There are top five California employment law updates we should know details.
(1) Effective July 1, 2017, California’s Fair Employment and Housing Council (“FEHC”) introduced new regulations which require employers to allow employees the use of restrooms, and other similar facilities, such as locker rooms, which align with their gender identity/expression. The new regulations also guarantee employees the right to dress in accordance with their gender identity/expression and to be addressed by their preferred name and gender pronoun.
The new regulations further expand California’s legislatively progressive approach to addressing the workplace challenges faced by transgender and gender non-conforming employees. Earlier this year, California took a step in this direction via the enactment of Assembly Bill 1732 (“AB 1732”). Effective as of March 1, AB 1732 required employers who had single-occupancy restroom facilities, to designate these restrooms as open to all genders. These single-occupancy restrooms (defined as rest room facilities with no more than one toilet and one urinal with a locking mechanism controlled by the user) must now contain signage indicating that either gender is permitted use of that restroom facility. It should be noted that the bill does not require employers to install new single-occupancy restroom facilities (or convert existing multi-occupancy facilities to single-occupancy).
(2) The new FEHC regulations also included protections for employees specific to the use for criminal history in employment decisions. The new regulations restrict employers from considering a job applicant’s prior criminal history and conviction information except where it is explicitly job-related and consistent with a business necessity. Further, such consideration must be appropriately tailored to the job so that it does not create adverse impact.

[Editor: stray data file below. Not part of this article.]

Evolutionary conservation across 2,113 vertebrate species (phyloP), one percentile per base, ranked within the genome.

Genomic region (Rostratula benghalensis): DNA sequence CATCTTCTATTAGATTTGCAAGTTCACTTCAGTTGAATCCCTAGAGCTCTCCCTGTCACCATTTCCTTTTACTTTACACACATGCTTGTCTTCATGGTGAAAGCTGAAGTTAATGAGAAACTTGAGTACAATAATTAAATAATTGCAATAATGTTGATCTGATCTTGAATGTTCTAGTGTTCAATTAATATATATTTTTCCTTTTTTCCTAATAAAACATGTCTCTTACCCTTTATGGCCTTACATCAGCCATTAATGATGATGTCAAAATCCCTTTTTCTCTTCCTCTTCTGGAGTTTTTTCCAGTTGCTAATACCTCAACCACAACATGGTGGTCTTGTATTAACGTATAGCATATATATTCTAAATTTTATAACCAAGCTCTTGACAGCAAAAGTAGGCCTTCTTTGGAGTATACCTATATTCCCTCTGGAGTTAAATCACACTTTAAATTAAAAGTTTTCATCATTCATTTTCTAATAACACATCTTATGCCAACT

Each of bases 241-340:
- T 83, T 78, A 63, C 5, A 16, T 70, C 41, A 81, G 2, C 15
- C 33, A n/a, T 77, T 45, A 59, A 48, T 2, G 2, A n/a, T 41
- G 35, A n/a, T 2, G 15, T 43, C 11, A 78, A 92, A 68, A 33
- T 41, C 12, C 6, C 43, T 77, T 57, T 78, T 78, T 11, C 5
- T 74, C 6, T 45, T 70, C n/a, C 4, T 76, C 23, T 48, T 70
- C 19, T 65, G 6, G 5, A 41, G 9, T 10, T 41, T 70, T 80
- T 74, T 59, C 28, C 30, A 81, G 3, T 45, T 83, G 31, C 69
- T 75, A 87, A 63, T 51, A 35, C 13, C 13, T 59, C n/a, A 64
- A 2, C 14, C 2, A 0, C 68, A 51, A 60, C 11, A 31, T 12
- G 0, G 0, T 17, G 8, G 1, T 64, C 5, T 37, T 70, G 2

Before making an adverse employment decision, employers will now be required to provide the applicant notice of disqualifying conviction, and, to provide a “reasonable” opportunity to respond and demonstrate that the exclusion should not apply in the applicant’s specific circumstances. In addition, employers must be prepared to demonstrate that their conviction disqualification policy appropriately identifies only those applicants and employees who may pose an unacceptable level of risk, and, that the specific disqualifying convictions definitively negatively impact the applicant’s or employee’s ability to perform the position’s necessary duties and responsibilities. These new protections operate in tandem with the new law, effective this year, which forbids employers from asking applicants about arrests, detention or adjudication of offenses under the juvenile court system.
The City of Los Angeles’, under its “Ban the Box” ordinance, requires that employers not ask applicants about their criminal background until after the conditional offer to hire is made. Additionally, the ordinance requires that employer’s implement a “fair chance” process if an offer is withdrawn based on the results of the criminal history check. This “fair chance” process requires the employer to prepare a written assessment, which would be provided to the applicant that clearly articulates the link between the applicant’s conviction and the unacceptable risk which would result from allowing the applicant to perform the job duties of the position. The applicant will then have an opportunity to provide the employer an explanation demonstrating why their conviction history should not result in ineligibility. The employer must consider the explanation, and then prepare a written re-assessment after a five day waiting period.